The Special Needs Alliance has published a new article by Lisa Nachmias Davis, CELA, entitled Naming a Special Needs Trust as Beneficiary of Your IRA or Retirement Plan.

The article details some of the issues involved in funding a special needs trust for a family member with special needs. Even if a person’s will provides for a special needs trust, wills only allocate property that does not already have a beneficiary designation. While naming a person’s estate as the beneficiary on death may seem like a workaround, the article points out that naming the estate as a beneficiary on death can have significant negative tax implications.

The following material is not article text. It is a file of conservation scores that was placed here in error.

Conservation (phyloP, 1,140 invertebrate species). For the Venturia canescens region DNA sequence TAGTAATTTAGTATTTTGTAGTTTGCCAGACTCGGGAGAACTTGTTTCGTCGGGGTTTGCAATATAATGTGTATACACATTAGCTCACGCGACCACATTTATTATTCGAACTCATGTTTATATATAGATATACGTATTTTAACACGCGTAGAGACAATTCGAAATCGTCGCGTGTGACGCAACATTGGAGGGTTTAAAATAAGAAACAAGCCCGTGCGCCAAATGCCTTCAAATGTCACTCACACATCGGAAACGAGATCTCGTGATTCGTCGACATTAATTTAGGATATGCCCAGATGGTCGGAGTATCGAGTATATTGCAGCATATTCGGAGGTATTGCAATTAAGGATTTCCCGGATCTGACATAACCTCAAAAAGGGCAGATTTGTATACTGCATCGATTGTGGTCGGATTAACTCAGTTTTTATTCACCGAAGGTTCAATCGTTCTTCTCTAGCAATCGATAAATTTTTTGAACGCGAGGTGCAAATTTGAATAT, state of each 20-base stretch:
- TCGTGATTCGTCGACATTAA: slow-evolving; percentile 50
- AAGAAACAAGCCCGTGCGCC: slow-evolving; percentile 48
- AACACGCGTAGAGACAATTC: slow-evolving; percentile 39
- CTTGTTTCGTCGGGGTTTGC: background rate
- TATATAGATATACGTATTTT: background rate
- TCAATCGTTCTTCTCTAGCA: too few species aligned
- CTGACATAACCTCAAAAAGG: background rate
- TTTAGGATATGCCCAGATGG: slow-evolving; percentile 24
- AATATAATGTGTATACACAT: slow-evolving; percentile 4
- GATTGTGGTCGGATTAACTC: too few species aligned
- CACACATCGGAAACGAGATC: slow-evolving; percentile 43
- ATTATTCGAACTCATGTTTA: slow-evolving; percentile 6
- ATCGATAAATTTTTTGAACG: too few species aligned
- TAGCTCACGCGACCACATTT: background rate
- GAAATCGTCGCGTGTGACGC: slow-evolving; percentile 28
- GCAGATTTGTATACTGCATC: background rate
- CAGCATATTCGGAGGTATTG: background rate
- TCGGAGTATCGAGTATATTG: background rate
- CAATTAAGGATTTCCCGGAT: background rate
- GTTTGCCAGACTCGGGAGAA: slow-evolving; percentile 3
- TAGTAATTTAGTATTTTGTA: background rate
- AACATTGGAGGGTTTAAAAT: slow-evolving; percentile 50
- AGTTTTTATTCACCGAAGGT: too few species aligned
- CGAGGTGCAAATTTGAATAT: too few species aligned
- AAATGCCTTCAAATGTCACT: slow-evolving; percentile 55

IRAs can be subject to required distributions that can be considered taxable income for income tax purposes.  What those distributions entail and the full tax implications can vary depending on the beneficiaries listed in the beneficiary designation. While a special needs trust can receive advantageous tax treatment, this treatment only occurs in specific circumstances. Complications can arise in planning for other beneficiaries such as a spouse, other children, and charities.

The article also points out that new regulations are expected soon that could affect what the optimal planning strategies will be.

The complex nature of these issues highlights the importance of working with an experienced special needs attorney to create a plan that provides for a special needs family member in a way that will maximizes benefits for the special needs family member and other beneficiaries while minimizing the tax burden for everyone involved.

To create a plan to provide for your special needs family member, please call Mitchell, Brown & Associates at (314) 962-0186.